TALLAHASSEE (FOX 13) - A Florida lawmaker has proposed a bill that would put new regulations and penalties on the way people protest.
On Tuesday, Republican Senator George Gainer of Panama City filed a bill that would make it illegal for protests to interfere with traffic. Violators could be charged with a second-degree misdemeanor.
"Nobody has a right to endanger their lives or somebody else, or create a disruption, so that we have traffic problems and are putting a lot of folks in hardship trying to go somewhere and do their business," said Senator Gainer.
His bill, which he hopes will take effect on July 1, 2017, would also require protesters to obtain a special event or public assembly permit, issued by the city, prior to the demonstration.
According to Tampa police, law enforcement typically finds out about planned protests on social media.
"It's sometimes hard to anticipate how many people there might be, and it's very difficult to anticipate exactly where they're going to go," said Steve Hegarty, spokesperson for the Tampa Police Department.
Hegarty said traffic-related issues have not been a problem during Tampa protests, because police bring in ample officers, sometimes working overtime, to monitor the crowd and ensure that the demonstration does not block or lead onto any highways.
"It's much more difficult to keep somebody safe if they're going to be on a major road. We also don't want them to shut down a major road," explained Hegarty.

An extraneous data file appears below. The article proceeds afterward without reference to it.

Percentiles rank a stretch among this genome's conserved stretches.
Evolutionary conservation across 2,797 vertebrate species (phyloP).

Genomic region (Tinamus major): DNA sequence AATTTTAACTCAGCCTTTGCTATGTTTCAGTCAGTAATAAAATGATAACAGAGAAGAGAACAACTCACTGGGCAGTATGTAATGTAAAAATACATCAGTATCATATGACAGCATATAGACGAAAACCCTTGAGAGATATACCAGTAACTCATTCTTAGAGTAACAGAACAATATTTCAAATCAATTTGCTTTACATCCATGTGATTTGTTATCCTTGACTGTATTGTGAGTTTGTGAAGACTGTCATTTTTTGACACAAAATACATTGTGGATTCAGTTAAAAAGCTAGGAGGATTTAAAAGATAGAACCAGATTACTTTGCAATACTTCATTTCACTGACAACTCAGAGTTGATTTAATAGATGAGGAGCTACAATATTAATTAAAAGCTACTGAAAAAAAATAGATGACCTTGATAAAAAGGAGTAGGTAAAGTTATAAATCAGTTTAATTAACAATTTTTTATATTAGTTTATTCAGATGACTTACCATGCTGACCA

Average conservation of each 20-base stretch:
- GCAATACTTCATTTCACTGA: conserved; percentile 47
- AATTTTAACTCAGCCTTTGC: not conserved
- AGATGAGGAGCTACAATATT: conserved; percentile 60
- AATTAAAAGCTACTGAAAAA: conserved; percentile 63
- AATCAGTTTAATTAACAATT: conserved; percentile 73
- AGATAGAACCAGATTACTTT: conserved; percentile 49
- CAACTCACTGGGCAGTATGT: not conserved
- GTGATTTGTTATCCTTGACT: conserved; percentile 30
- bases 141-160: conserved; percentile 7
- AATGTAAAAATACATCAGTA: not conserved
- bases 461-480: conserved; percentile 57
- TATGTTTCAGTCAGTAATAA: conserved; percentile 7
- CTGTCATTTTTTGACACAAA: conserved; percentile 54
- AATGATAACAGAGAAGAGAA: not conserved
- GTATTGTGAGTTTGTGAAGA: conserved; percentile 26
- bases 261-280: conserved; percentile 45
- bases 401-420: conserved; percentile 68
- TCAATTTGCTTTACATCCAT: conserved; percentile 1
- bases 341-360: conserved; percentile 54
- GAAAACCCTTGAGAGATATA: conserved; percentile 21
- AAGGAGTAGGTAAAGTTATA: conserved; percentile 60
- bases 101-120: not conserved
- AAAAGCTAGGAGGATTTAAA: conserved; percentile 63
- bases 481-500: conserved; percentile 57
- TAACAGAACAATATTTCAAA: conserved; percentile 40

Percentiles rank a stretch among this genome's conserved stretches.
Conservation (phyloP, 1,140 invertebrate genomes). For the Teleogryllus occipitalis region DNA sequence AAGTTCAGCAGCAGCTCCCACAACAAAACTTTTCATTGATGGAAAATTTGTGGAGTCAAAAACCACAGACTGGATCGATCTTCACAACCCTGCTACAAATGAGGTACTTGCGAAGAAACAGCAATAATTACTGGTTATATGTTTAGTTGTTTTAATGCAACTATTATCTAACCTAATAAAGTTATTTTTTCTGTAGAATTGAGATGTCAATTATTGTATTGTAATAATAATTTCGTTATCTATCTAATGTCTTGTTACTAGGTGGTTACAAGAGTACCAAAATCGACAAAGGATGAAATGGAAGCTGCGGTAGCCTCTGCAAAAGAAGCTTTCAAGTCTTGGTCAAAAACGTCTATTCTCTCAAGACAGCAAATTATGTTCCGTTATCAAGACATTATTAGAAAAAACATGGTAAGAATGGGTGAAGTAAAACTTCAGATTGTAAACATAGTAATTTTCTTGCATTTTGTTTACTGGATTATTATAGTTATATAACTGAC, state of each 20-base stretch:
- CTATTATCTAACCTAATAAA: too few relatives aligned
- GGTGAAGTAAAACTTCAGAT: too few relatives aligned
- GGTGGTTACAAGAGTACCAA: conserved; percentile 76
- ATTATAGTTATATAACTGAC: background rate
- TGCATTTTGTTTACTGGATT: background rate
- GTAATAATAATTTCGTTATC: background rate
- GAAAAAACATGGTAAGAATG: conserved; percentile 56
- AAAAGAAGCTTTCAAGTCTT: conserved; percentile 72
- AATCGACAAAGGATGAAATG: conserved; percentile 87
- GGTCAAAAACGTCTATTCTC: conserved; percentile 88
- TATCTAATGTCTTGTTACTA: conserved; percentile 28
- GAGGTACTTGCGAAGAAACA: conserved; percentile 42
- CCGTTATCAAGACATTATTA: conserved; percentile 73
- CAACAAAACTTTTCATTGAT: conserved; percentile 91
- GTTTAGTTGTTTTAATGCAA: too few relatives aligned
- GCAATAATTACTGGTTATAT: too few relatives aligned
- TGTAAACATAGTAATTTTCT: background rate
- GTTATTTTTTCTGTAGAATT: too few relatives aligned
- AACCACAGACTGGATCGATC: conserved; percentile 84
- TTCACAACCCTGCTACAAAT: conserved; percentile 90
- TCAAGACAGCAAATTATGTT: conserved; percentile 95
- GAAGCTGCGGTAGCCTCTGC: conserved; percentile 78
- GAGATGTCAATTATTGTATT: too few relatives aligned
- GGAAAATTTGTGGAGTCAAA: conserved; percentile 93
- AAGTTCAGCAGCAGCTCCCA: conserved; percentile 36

Last November, following the election of President Donald Trump, thousands of protesters in Miami blocked the MacArthur Causeway, snarling traffic for hours.
Senator Gainer's bill would protect drivers who unintentionally hit protesters marching through traffic. If the protester is injured or killed, the driver would not be at fault. the burden of proving that the accident was not unintentional would fall on the injured protester.
"If somebody was driving down the road and somebody just threw themselves in front of a car or rolled up on the hood, acting like their injured or getting injured, it's really no fault of the driver. That's just reckless behavior," said Gainer.
No action has been taken in the Senate just yet related to the bill.
At least 10 other states have filed some version of a protest bill in recent months. This week Arizona's legislature advanced a bill that would allow law enforcement to seize someone's assets if they organize, or participate in, a protest that turns violent. Supporters said the law would stop "professional protesters" who plan demonstrations with the intent of causing chaos.